Why Texas A&M wants no part of Texas, or Oklahoma, in the SEC | Opinion

·4 min read

The SEC’s treatment of Texas A&M should serve as a warning to every Aggie that in the eyes of the conference they are no different than Arkansas or Missouri.

Because of its size, Texas A&M is secure regardless of however college athletics, and football, exist, and change in the coming decade.

The Aggies will always be a part of big-time college football.

On Monday, Texas and Oklahoma issued a joint statement that it plans to leave the Big 12 when its media rights agreement expires after 2025. It also issued the dreaded, “However” sentence that suggests they want to get out of this ASAP.

The Texas A&M Board of Regents met at 5 p.m. Monday to discuss Texas and Oklahoma’s move to the SEC. This meeting is a formality, and the subject should have been removed from the docket.

While A&M leaders, such as athletic director Ross Bjork, now welcome the addition of UT as a fellow conference member, it’s too late.

Their first reaction was their genuine feeling about this. They don’t want UT again for the logical reasons, and it reeks not of pettiness, but fear.

On Tuesday morning, the SEC issued a statement from commissioner Greg Sankey that acknowledged the league is considering adding both Texas and Oklahoma.

There was never anything Texas A&M could do to stop this, because in the eyes of the SEC, the Big Ten, the Pac-12, the ACC, Fox Sports, or ESPN, the real prize in Texas is the University of Texas.

Because, much like Auburn will never be Alabama, Texas A&M will never be the University of Texas.

Every single Aggie knows what is coming, and the return of second-class treatment by both the conference, and everywhere outside of College Station.

Of course, it will be fun to watch for the first time in its history when Bevo pushes out his belly and tries to bully the room when Alabama says, “You’re adorable. We’re not doing that. The adults are talking. Now sit down and eat your orange slices.”

The SEC is an Alabama/LSU/Georgia/Florida league first. Ask Ole Miss about this.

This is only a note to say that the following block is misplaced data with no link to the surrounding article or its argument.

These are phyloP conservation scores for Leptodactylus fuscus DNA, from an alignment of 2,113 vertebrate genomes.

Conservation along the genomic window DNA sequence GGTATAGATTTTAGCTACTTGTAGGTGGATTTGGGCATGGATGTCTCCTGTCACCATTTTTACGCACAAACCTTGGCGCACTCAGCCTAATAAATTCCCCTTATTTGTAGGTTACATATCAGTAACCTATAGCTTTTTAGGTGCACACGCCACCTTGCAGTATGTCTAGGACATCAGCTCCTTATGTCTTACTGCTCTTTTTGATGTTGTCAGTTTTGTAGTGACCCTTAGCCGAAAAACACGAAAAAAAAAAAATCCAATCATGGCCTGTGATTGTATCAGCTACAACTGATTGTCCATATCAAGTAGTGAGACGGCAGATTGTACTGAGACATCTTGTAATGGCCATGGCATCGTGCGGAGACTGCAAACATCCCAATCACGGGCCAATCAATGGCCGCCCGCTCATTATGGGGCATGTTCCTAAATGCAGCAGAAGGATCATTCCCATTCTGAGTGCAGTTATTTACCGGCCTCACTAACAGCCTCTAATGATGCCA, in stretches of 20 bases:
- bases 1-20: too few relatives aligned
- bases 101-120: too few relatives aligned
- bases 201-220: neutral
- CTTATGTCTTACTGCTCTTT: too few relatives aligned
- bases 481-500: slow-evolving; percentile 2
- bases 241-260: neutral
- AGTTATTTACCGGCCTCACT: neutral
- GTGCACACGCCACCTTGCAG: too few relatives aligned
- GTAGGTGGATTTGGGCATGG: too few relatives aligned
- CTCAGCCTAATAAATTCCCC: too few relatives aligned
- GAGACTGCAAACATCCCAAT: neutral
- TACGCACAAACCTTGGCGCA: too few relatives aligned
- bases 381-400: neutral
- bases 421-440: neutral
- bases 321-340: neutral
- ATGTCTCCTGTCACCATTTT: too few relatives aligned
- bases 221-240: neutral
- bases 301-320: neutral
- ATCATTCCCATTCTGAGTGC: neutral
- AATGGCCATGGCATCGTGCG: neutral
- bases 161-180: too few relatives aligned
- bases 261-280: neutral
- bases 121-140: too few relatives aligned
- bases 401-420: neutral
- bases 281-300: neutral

UT isn’t even in the conference yet and its already received preferential treatment by a league A&M has been a member of since 2011.

There are few bigger T-shirt schools in America than the University of Texas; whereas A&M has created a level of solidarity and community on the strength of its alums that is virtually unseen by other every big university in the country, UT has both its exes, and a legion of fans and supporters who never attended that university.

The value in that is no different than the Catholic who loves Notre Dame, buys the Fightin’ Irish hats and sweatshirts, and has never once visited South Bend, Indiana.

You can’t put an exact value on that type of support, and only a few schools in the nation actually have it.

Texas is one. Oklahoma is another.

Hence the reason the SEC cannot wait to have them.

Texas A&M got away from the University of Texas in 2011 for several valid reasons, and had successfully cultivated an SEC niche in the state that was distinct and marketable.

The Aggies now have to deal with the Longhorns again, and if they sincerely believed they are as good as they say the last thing they should fear is the University of Texas.

They should welcome the return of one of the greatest college football games in America. But they don’t want the game, nor do they want Texas, or Oklahoma, as conference partners, for a reason.

In the last two years, Texas A&M has been a better football program than Texas, but we know what is coming.

Both Bevo and Boomer will make Reveille’s life more difficult, and that much harder to win a conference, much less a national title, in football.

When they were all paired together in the Big 12 South between 1996 and 2010, A&M went to two Big 12 title games, and the last one was 1998.

Texas or Oklahoma reached the conference title game every other time, and A&M was firmly behind both rivals.

The same has been true in the SEC West; the Aggies have yet to reach a conference title game, and the best it has finished in the division is a couple of second-place finishes since 2011.

Texas and A&M should both be more concerned about Oklahoma than each other, but that’s another rant.

The Aggies spent millions to be where they are, and believed they were done with “tu” because the SEC was watching out for them.

They weren’t.

Because, in the end, the SEC’s priority was Texas rather than Texas A&M.